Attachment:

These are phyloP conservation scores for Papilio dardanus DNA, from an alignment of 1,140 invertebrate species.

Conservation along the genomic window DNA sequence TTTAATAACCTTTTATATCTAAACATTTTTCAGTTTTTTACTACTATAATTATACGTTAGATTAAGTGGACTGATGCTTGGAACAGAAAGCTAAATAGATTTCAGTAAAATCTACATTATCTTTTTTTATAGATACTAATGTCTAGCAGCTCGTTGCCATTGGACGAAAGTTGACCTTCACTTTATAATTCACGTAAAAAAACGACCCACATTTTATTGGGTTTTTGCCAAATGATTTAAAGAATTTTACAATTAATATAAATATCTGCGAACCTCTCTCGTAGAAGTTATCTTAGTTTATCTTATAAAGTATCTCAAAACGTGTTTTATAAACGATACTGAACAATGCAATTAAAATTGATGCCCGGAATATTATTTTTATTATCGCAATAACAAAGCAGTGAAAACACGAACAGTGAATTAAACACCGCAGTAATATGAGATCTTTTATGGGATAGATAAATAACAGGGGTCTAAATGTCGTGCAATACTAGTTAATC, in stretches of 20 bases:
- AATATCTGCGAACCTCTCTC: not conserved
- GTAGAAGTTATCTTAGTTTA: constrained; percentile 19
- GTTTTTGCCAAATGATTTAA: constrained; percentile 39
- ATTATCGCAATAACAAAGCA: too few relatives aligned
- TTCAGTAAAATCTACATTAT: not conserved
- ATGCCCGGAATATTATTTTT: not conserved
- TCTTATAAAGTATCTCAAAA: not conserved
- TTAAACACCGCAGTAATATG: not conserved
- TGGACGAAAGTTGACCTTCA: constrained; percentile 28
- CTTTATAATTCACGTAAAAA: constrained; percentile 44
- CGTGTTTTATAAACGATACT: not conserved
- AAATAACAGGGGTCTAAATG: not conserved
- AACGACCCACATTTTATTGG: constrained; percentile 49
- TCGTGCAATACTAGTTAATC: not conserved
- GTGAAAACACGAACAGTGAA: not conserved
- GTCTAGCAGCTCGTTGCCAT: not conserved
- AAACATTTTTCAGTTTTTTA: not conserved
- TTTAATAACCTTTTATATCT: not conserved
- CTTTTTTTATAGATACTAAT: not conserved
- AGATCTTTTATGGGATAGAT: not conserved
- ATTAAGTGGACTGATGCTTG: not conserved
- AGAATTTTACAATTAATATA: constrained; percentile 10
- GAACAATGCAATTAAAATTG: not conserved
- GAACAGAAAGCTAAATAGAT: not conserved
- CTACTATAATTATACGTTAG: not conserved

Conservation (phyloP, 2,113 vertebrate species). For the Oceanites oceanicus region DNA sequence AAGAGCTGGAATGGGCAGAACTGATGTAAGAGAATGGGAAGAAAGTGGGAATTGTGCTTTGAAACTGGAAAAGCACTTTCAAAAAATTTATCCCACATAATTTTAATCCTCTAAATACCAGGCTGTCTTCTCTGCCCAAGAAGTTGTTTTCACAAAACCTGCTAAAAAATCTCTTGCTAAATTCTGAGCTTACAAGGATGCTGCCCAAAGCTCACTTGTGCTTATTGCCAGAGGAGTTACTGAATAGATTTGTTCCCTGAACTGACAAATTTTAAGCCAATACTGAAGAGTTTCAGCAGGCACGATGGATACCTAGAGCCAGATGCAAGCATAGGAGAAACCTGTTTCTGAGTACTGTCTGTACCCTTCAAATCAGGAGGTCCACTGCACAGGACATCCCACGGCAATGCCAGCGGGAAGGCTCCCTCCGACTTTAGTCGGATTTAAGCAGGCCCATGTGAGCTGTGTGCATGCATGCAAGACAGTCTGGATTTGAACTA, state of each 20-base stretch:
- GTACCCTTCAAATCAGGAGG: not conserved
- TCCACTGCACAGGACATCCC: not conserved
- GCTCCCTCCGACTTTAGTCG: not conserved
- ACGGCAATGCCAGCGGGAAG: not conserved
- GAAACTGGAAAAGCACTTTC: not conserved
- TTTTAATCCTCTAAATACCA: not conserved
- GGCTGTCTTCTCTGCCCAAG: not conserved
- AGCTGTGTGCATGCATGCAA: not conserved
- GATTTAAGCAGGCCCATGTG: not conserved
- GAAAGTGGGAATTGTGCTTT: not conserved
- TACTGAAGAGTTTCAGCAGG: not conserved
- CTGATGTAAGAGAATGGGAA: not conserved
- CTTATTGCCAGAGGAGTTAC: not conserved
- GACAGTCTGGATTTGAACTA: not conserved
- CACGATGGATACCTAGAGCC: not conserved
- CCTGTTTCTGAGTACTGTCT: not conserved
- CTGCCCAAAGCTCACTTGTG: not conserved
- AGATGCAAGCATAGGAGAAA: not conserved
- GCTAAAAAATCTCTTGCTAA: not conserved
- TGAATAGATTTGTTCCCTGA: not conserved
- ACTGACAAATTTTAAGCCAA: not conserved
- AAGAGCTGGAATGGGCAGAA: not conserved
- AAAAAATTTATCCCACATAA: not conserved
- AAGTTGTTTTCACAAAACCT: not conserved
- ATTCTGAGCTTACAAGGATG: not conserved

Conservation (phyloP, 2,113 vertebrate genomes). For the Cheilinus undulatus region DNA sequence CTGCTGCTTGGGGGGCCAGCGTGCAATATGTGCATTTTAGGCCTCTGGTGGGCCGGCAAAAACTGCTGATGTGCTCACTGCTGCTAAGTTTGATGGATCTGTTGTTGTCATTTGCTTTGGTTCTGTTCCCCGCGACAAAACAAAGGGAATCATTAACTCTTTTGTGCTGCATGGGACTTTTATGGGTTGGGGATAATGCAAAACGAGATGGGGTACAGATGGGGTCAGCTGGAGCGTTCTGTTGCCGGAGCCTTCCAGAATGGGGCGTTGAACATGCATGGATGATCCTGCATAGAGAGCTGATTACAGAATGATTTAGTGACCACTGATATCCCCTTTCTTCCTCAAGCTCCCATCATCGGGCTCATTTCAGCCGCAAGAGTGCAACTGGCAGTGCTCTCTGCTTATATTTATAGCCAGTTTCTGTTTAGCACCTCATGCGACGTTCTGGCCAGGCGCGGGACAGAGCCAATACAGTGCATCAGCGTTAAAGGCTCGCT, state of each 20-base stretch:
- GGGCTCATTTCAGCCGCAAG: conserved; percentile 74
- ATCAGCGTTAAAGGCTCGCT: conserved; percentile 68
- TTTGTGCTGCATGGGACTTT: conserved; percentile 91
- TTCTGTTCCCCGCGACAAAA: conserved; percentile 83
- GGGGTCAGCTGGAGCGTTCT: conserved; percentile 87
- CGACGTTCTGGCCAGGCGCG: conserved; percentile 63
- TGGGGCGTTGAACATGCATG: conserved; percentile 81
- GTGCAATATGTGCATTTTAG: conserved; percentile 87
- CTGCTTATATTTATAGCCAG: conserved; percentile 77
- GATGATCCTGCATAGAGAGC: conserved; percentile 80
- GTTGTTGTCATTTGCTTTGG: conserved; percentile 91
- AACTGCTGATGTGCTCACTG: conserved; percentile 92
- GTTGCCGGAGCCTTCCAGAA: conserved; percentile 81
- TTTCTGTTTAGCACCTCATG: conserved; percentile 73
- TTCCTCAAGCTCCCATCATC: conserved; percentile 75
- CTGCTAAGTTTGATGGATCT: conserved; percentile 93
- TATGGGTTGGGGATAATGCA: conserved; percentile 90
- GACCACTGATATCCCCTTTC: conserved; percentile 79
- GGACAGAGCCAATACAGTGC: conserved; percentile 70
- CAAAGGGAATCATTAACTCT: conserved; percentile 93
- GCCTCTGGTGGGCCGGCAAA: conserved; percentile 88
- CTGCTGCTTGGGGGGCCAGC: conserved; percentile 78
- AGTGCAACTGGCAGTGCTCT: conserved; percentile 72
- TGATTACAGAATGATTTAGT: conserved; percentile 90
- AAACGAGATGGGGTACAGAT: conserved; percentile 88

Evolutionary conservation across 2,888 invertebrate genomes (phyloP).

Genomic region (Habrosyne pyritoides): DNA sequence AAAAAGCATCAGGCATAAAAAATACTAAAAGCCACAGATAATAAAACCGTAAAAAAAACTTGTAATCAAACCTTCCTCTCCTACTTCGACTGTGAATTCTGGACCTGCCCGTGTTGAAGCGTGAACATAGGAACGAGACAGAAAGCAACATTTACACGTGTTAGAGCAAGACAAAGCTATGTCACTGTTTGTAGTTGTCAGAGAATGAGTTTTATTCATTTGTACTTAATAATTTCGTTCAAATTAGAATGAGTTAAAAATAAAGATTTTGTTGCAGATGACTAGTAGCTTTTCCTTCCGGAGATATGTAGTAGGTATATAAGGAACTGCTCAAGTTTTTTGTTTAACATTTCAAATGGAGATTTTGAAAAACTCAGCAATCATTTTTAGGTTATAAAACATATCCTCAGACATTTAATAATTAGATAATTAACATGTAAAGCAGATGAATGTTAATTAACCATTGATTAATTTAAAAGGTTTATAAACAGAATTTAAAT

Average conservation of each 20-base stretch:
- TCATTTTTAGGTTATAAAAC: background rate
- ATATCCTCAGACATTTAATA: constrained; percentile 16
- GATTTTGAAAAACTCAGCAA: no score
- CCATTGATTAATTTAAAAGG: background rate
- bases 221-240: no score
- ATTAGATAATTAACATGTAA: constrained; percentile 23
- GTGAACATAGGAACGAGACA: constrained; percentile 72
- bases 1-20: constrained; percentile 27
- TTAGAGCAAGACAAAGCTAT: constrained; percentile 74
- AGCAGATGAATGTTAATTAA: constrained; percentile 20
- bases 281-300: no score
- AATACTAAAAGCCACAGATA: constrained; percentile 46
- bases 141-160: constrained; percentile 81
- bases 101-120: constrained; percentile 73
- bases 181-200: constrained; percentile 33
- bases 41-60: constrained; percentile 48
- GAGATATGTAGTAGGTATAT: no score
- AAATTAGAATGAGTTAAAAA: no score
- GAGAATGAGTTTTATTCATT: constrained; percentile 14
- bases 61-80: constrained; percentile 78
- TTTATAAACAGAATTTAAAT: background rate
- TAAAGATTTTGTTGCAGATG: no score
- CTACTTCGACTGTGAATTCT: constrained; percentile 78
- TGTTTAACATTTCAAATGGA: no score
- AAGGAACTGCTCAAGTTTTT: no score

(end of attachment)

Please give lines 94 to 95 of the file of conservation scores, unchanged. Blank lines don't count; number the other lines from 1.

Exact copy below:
- AATACTAAAAGCCACAGATA: constrained; percentile 46
- bases 141-160: constrained; percentile 81